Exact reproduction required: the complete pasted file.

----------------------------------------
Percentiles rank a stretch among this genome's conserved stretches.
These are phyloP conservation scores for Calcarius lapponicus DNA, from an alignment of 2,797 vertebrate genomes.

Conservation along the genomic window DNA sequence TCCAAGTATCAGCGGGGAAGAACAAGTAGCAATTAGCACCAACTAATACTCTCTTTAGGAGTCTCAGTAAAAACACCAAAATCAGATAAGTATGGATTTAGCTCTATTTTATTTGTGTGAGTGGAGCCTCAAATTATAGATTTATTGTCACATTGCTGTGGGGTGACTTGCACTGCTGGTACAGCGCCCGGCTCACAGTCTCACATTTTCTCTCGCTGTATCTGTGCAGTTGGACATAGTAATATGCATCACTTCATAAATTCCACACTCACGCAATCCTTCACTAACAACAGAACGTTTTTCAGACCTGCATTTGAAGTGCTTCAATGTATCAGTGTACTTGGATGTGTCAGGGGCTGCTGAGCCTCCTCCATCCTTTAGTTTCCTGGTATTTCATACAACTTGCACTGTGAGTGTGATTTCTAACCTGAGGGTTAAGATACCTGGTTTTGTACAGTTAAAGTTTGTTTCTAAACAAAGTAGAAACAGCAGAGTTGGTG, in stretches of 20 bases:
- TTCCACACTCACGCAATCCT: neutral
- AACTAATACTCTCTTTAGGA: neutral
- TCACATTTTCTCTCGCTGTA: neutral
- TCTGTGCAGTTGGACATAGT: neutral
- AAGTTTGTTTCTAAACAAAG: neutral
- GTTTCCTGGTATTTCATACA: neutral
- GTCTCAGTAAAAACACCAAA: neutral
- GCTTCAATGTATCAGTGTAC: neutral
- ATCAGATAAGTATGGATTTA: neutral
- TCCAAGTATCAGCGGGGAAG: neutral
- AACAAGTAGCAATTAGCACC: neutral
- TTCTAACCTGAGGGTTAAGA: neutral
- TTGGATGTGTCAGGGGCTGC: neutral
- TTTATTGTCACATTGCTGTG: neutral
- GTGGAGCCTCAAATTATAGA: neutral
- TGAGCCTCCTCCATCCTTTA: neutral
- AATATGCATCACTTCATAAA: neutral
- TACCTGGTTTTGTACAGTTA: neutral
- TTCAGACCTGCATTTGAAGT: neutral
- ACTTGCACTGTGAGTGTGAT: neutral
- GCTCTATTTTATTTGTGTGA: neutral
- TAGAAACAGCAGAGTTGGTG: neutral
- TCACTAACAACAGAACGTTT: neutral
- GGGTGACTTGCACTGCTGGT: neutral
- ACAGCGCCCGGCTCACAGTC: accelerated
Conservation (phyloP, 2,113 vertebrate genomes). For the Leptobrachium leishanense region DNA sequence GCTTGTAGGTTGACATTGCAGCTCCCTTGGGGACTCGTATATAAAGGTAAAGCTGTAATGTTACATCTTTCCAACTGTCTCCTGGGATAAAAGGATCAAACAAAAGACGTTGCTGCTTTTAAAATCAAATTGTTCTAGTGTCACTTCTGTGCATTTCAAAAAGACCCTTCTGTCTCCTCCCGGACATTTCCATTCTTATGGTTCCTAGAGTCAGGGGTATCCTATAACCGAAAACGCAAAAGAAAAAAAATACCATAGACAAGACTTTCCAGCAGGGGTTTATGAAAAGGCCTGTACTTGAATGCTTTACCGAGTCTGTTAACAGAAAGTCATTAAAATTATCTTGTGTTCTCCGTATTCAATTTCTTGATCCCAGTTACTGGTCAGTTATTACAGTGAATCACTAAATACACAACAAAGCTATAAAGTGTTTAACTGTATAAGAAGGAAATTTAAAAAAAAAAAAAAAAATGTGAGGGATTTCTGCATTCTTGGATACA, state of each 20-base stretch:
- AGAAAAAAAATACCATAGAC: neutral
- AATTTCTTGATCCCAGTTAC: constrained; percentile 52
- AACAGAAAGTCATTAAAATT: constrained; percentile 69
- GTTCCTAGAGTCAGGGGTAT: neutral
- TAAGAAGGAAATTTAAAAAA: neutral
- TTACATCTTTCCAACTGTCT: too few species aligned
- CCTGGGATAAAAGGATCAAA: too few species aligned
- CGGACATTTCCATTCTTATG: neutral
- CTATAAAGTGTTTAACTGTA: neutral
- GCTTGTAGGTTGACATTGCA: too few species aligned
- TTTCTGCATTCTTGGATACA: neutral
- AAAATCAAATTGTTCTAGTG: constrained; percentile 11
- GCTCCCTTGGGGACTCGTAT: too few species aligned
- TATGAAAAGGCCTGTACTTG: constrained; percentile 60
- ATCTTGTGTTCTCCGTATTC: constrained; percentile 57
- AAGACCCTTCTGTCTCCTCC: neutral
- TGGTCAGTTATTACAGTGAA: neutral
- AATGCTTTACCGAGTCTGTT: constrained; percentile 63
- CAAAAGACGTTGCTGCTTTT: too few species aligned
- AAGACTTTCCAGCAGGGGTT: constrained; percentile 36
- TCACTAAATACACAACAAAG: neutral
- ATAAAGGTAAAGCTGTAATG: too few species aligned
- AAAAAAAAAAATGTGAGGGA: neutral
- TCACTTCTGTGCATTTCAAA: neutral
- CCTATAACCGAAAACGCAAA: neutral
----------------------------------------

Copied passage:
Percentiles rank a stretch among this genome's conserved stretches.
These are phyloP conservation scores for Calcarius lapponicus DNA, from an alignment of 2,797 vertebrate genomes.

Conservation along the genomic window DNA sequence TCCAAGTATCAGCGGGGAAGAACAAGTAGCAATTAGCACCAACTAATACTCTCTTTAGGAGTCTCAGTAAAAACACCAAAATCAGATAAGTATGGATTTAGCTCTATTTTATTTGTGTGAGTGGAGCCTCAAATTATAGATTTATTGTCACATTGCTGTGGGGTGACTTGCACTGCTGGTACAGCGCCCGGCTCACAGTCTCACATTTTCTCTCGCTGTATCTGTGCAGTTGGACATAGTAATATGCATCACTTCATAAATTCCACACTCACGCAATCCTTCACTAACAACAGAACGTTTTTCAGACCTGCATTTGAAGTGCTTCAATGTATCAGTGTACTTGGATGTGTCAGGGGCTGCTGAGCCTCCTCCATCCTTTAGTTTCCTGGTATTTCATACAACTTGCACTGTGAGTGTGATTTCTAACCTGAGGGTTAAGATACCTGGTTTTGTACAGTTAAAGTTTGTTTCTAAACAAAGTAGAAACAGCAGAGTTGGTG, in stretches of 20 bases:
- TTCCACACTCACGCAATCCT: neutral
- AACTAATACTCTCTTTAGGA: neutral
- TCACATTTTCTCTCGCTGTA: neutral
- TCTGTGCAGTTGGACATAGT: neutral
- AAGTTTGTTTCTAAACAAAG: neutral
- GTTTCCTGGTATTTCATACA: neutral
- GTCTCAGTAAAAACACCAAA: neutral
- GCTTCAATGTATCAGTGTAC: neutral
- ATCAGATAAGTATGGATTTA: neutral
- TCCAAGTATCAGCGGGGAAG: neutral
- AACAAGTAGCAATTAGCACC: neutral
- TTCTAACCTGAGGGTTAAGA: neutral
- TTGGATGTGTCAGGGGCTGC: neutral
- TTTATTGTCACATTGCTGTG: neutral
- GTGGAGCCTCAAATTATAGA: neutral
- TGAGCCTCCTCCATCCTTTA: neutral
- AATATGCATCACTTCATAAA: neutral
- TACCTGGTTTTGTACAGTTA: neutral
- TTCAGACCTGCATTTGAAGT: neutral
- ACTTGCACTGTGAGTGTGAT: neutral
- GCTCTATTTTATTTGTGTGA: neutral
- TAGAAACAGCAGAGTTGGTG: neutral
- TCACTAACAACAGAACGTTT: neutral
- GGGTGACTTGCACTGCTGGT: neutral
- ACAGCGCCCGGCTCACAGTC: accelerated
Conservation (phyloP, 2,113 vertebrate genomes). For the Leptobrachium leishanense region DNA sequence GCTTGTAGGTTGACATTGCAGCTCCCTTGGGGACTCGTATATAAAGGTAAAGCTGTAATGTTACATCTTTCCAACTGTCTCCTGGGATAAAAGGATCAAACAAAAGACGTTGCTGCTTTTAAAATCAAATTGTTCTAGTGTCACTTCTGTGCATTTCAAAAAGACCCTTCTGTCTCCTCCCGGACATTTCCATTCTTATGGTTCCTAGAGTCAGGGGTATCCTATAACCGAAAACGCAAAAGAAAAAAAATACCATAGACAAGACTTTCCAGCAGGGGTTTATGAAAAGGCCTGTACTTGAATGCTTTACCGAGTCTGTTAACAGAAAGTCATTAAAATTATCTTGTGTTCTCCGTATTCAATTTCTTGATCCCAGTTACTGGTCAGTTATTACAGTGAATCACTAAATACACAACAAAGCTATAAAGTGTTTAACTGTATAAGAAGGAAATTTAAAAAAAAAAAAAAAAATGTGAGGGATTTCTGCATTCTTGGATACA, state of each 20-base stretch:
- AGAAAAAAAATACCATAGAC: neutral
- AATTTCTTGATCCCAGTTAC: constrained; percentile 52
- AACAGAAAGTCATTAAAATT: constrained; percentile 69
- GTTCCTAGAGTCAGGGGTAT: neutral
- TAAGAAGGAAATTTAAAAAA: neutral
- TTACATCTTTCCAACTGTCT: too few species aligned
- CCTGGGATAAAAGGATCAAA: too few species aligned
- CGGACATTTCCATTCTTATG: neutral
- CTATAAAGTGTTTAACTGTA: neutral
- GCTTGTAGGTTGACATTGCA: too few species aligned
- TTTCTGCATTCTTGGATACA: neutral
- AAAATCAAATTGTTCTAGTG: constrained; percentile 11
- GCTCCCTTGGGGACTCGTAT: too few species aligned
- TATGAAAAGGCCTGTACTTG: constrained; percentile 60
- ATCTTGTGTTCTCCGTATTC: constrained; percentile 57
- AAGACCCTTCTGTCTCCTCC: neutral
- TGGTCAGTTATTACAGTGAA: neutral
- AATGCTTTACCGAGTCTGTT: constrained; percentile 63
- CAAAAGACGTTGCTGCTTTT: too few species aligned
- AAGACTTTCCAGCAGGGGTT: constrained; percentile 36
- TCACTAAATACACAACAAAG: neutral
- ATAAAGGTAAAGCTGTAATG: too few species aligned
- AAAAAAAAAAATGTGAGGGA: neutral
- TCACTTCTGTGCATTTCAAA: neutral
- CCTATAACCGAAAACGCAAA: neutral